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How to store opened Red Wine without cork?

How to store opened Red Wine without cork?


When you open a bottle of wine but don’t finish it, you’ll need a place to keep the rest! It’s crucial to understand how to store wine without a cork so that you don’t squander the rest of your bottle.

In this post, we’ll go over different ways to store red wine after opening without a cork.

How to store wine once the bottle is opened?

1. Recork the bottle –

After pouring individual glasses of wine from a bottle, close it. Use a reusable wine stopper or the cork that came with the bottle.
Re-seal the bottle by putting the cork in the same direction as it was pulled out. Even if it looks easier, avoid inserting the “clean” side of the cork into the bottle facing the wine since it may not be clean and might contaminate the wine.

[1] If you don’t have a cork or stopper to seal your wine bottle, cover the mouth with a little plastic wrap and fasten it with a rubber band.

[2] Replace the tight cap on the bottle if it has one.

2. Store in chilling refrigerator –

Place the bottle in a wine chiller or the refrigerator once it has been re-corked. However, keep in mind that once the wine comes into contact with the air, it will soon lose its fruit and freshness. An unsealed bottle should be consumed within 2-3 days.

[1] Whether on a rack or in the refrigerator, do not put the wine bottle horizontally on its side once opened. This exposes more of the wine’s surface area to oxygen.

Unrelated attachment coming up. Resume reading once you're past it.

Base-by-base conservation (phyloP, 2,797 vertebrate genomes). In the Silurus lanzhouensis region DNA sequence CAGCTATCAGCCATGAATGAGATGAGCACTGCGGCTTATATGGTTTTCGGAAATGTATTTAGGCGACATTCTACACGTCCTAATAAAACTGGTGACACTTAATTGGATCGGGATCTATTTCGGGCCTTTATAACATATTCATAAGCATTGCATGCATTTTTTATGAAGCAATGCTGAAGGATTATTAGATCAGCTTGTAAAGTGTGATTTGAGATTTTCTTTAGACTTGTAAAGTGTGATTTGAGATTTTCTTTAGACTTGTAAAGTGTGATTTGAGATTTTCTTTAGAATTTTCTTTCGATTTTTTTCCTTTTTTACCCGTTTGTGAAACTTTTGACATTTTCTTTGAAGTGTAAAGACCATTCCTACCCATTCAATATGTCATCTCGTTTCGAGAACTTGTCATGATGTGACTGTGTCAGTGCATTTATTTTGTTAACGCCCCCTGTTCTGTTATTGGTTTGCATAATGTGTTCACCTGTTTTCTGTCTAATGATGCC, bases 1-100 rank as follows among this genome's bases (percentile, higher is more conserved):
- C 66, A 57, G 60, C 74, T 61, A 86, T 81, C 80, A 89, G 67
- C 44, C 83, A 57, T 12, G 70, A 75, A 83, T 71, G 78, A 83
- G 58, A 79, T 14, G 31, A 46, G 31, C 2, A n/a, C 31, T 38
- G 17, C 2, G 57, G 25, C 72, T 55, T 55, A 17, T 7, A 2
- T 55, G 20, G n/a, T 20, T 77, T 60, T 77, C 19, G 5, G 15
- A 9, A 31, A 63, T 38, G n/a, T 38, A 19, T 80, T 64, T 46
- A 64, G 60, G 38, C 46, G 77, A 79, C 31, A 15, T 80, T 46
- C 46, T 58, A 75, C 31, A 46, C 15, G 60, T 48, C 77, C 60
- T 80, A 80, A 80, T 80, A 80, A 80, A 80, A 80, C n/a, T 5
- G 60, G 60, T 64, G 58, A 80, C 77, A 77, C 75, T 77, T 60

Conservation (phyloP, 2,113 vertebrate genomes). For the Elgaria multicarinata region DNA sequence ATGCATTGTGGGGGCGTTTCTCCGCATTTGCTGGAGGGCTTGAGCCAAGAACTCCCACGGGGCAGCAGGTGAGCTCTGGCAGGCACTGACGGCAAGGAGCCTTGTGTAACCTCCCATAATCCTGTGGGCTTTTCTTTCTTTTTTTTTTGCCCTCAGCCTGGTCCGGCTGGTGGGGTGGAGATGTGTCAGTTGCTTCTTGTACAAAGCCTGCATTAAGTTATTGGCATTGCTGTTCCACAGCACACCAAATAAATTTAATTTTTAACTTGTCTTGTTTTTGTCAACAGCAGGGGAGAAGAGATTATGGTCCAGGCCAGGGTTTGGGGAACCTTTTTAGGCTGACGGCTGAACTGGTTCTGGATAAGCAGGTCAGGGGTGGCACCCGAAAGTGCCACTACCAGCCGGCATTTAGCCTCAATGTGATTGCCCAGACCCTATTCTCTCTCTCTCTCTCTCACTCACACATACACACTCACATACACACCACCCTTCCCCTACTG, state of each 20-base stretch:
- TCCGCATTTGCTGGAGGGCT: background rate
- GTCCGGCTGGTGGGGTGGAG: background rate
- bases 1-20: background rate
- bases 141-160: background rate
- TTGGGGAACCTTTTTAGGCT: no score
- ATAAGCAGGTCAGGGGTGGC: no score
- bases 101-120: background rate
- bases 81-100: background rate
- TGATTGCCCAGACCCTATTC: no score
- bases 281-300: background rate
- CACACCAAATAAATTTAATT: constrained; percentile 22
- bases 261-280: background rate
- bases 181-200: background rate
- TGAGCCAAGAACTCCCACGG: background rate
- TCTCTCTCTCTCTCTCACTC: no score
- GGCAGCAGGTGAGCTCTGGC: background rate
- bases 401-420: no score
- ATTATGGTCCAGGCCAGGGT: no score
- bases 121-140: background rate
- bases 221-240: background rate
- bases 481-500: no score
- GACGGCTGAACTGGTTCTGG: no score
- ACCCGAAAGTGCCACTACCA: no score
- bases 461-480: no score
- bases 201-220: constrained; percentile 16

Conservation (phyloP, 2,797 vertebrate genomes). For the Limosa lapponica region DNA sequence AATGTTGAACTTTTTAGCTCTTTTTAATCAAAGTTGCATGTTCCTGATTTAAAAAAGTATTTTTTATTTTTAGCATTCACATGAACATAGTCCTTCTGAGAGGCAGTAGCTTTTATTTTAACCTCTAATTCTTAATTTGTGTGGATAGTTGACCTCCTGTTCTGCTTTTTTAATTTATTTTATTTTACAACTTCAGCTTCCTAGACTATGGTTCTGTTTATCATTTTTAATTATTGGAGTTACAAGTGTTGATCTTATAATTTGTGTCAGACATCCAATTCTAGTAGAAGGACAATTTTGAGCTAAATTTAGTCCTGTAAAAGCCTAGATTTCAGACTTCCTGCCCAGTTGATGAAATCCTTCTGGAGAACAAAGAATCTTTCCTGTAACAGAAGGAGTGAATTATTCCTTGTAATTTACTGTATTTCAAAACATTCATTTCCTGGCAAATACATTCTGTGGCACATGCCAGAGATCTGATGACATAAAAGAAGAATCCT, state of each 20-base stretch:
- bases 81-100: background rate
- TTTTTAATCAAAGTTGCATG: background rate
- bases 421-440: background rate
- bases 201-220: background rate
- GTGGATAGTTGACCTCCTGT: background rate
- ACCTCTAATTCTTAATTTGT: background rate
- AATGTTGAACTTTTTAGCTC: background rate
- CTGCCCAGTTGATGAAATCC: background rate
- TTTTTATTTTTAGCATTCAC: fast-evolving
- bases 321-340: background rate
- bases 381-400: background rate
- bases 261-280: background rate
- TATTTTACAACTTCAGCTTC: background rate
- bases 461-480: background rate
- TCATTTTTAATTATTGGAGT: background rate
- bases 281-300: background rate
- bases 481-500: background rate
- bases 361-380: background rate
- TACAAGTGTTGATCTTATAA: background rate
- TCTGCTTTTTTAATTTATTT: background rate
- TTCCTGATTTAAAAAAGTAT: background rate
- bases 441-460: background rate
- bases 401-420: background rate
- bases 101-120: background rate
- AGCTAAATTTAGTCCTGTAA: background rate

[2] Keep in mind that chilling wine will not prevent it from spoiling, but it will slow down the chemical process that causes it to lose its flavor.

3. Do not keep the opened bottle in heat –

Keep an opened bottle of wine out of direct sunshine and extreme heat. Cool, dark locations or a refrigerator are ideal.
Temperatures exceeding 70° F should not be stored. To avoid heating and discoloration from the sun, store the wine away from a window.

[1] When removing leftover red wine from the fridge or another chilly location, allow it to warm up gradually. Place the bottle in a bowl of lukewarm water or take it out of the fridge 1 hour before serving.

[2] If you’re a wine connoisseur, investing in a wine cooler that keeps your wine at a steady temperature might be wise.

4. Use Small Container to restore –

Fill a half-size wine bottle halfway with leftover wine and seal it. The wine’s surface area exposed to oxygen will be reduced, reducing the aging process.
Ensure the cork, stopper, or screw-top on your half-bottle of leftover wine is securely fastened.

[1] Save empty half bottles, which you can often discover while shopping for dessert wines, and reuse them for this purpose repeatedly.

[2] If you don’t have any half bottles on hand, another small glass container with a tight seal will suffice.

5. Always have a vacuum cup –

Purchase a wine vacuum cap system, which eliminates oxygen from the bottle. This might perhaps extend the freshness of leftover wine.